Content/Trigger Warning for misogynist and ableist language.
In the aftermath of the blog that I co-authored over the weekend criticising statements made by Glasgow rapper Loki in his recent STV article on domestic abuse, Loki shared our blog and suggested that he will aim to constructively respond to what we had to say.
This conciliatory approach was not shared by Loki’s collaborator and friend Andrew MacKenzie, who directed the video for his recent single ‘Gaslight‘, aimed as an insight into domestic abuse told from the perspective of a perpetrator. ‘Gaslight’ has been viewed 20,000 times to date and has drawn praise from Harry Potter author JK Rowling, who called it “one of the most powerful videos you’ll ever see on domestic violence”.
MacKenzie took to our Facebook page to let us know that our “neo-progressive politics make him sick”. He also approvingly compared Loki’s arguments to that of Erin Pizzey, an anti-feminist cause célèbre beloved of Mens Rights Activists (MRAs) – the far-right activists who inhabit the deepest recesses of the internet including subreddits r/MensRights and r/TheRedPill, whose mission statement is to “discuss men’s identity, sexual strategy, and options in the context of our current global culture for the benefit of men” because they believe the world has been taken over by evil man-hating feminists. Pizzey is known for her anti-survivor rhetoric including controversial views that domestic abuse is almost always reciprocal, which flies in the face of what survivors organisations and all reliable statistics will tell you about the gendered nature of domestic abuse and the conditions of terror the abused partner lives under.
Pizzey has called feminists “mental patients”, “rape fantasists” and said “Personally, I would like to see the feminist movement described as a hate movement, so that we can then ban them from the government, from university faculties, from anywhere where they can destroy the minds of young women and men”. Give Pizzey a quick google and a litany of pretty scary stuff pops up, including interviews for MRA websites.
A scroll down MacKenzie’s publicly available Facebook posts shows that he is a regular supporter of Pizzey’s views. This post, shared days after the release of ‘Gaslight’, contains particularly harmful views on domestic abuse:
A man sharing such dodgy views on supposedly “false allegations” of domestic abuse and “gender feminists” “persecution” of men leading to high suicide rates is abhorrent and undeniably misogynist. So it’s especially worrying that this man was allowed to direct a video that is supposed to be spreading an anti-misogynist message. Further posts from MacKenzie target Muslims, Black Lives Matter and LGBTI activists dealing with grief in the aftermath of the Orlando massacre. This post is already screenshot-heavy, but they can be provided on request.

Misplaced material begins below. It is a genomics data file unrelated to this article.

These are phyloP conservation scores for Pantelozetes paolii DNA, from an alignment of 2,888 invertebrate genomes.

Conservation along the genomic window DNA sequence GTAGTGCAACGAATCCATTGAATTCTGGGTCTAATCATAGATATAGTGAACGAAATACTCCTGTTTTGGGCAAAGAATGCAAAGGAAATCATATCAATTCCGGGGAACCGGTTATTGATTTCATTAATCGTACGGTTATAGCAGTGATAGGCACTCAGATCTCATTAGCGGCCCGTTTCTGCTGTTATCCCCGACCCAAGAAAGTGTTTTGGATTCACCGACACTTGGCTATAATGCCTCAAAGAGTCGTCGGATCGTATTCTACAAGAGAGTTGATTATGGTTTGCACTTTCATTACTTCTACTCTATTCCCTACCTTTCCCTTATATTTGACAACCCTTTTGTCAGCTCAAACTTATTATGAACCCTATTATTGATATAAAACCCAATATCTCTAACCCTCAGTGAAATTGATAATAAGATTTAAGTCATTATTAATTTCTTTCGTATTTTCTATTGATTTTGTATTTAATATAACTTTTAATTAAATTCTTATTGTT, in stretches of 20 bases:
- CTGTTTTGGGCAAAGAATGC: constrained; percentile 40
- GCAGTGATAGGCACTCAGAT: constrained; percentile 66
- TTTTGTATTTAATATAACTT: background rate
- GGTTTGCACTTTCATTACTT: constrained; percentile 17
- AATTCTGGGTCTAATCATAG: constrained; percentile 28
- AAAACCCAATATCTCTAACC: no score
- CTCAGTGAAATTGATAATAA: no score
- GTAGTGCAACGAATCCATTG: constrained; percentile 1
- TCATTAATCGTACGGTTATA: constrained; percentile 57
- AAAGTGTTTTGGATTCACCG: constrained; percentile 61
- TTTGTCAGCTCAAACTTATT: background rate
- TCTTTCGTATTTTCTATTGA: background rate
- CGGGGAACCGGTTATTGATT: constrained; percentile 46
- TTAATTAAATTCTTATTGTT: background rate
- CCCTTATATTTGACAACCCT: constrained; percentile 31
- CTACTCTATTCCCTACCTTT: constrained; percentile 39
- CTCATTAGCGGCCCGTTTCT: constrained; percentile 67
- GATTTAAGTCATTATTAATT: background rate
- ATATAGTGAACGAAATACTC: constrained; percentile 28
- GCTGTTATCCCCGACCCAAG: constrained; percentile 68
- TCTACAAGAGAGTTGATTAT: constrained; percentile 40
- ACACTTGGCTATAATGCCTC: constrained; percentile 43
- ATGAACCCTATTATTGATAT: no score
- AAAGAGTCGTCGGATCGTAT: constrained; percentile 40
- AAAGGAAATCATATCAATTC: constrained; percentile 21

Yesterday I tweeted Loki to draw his attention to the screenshot of MacKenzie’s Facebook post sharing Erin Pizzey’s views from 10 September, and I have to say I’ve been very disappointed with his response, which I share screenshots of here – click to see in full:
*screenshots deleted due to nazis trying to doxx us lol*
I find it particularly frustrating that when Loki’s STV article initially began drawing criticism, he stated that he believed it was the duty of men to challenge men’s violence against women, but when I asked him if he would challenge his friend whose misogyny directly reflects on his work on ‘Gaslight’, he believed that it wasn’t his responsibility to challenge MacKenzie and told me to do it myself. I am also concerned that he believes that holding and sharing such views is not harmful but is rather just “an opinion”.
Given the views of the director about women who report domestic abuse, I believe a spotlight must be shone on the theme of ‘partial culpability’ of survivors of abuse repeated throughout ‘Gaslight’, Loki’s STV article and this video posted by Loki in response to criticism of his article – the idea that abuse could be prevented if women didn’t ‘allow’ their partners to suspect that they are cheating. In the video he gives an example of an early relationship of his where his partner was cheating on him and he engaged in what he terms “semi abusive behaviour” such as invading her privacy. He says “That’s just an example of a grey area. If that had progressed to me then becoming a domestic abuser, are you saying that the scenario previous has no impact whatsoever on what actually happens?” The suggestion that the choice to abuse and exert control has foundations in the earlier behaviour (even if hurtful) of the abused partner says to abusers that it wasn’t truly a choice they made. Words still have meaning and send messages – to both perpetrators and survivors – even if you say something contradictory later. What may have seemed clumsy or badly worded before MacKenzie’s views came to light now merits further examination in my opinion.
From Loki’s initial response, it seems as though a commitment to ending violence against women doesn’t apply when it’s a bit awkward or difficult. This morning, Loki has responded further that he is happy to discuss my concerns but doesn’t wish to continue to do so on Twitter, so I hold hope that he will make some form of statement and start to take this seriously by taking steps to distance himself and his work from MacKenzie going forward.
UPDATE: Loki has issued a 14 minute video response to this article, in which he states that he does not believe MRA views to be harmful and calls Andrew MacKenzie a “thoughtful, sensitive, provocative, brave, courageous artist” who he refuses to challenge for his misogyny. It’s appalling. I’ll let it speak for itself:
MacKenzie himself has chosen to go down the route of calling me a “whiny, meddlesome bitch”, a “cunt”, etc etc…
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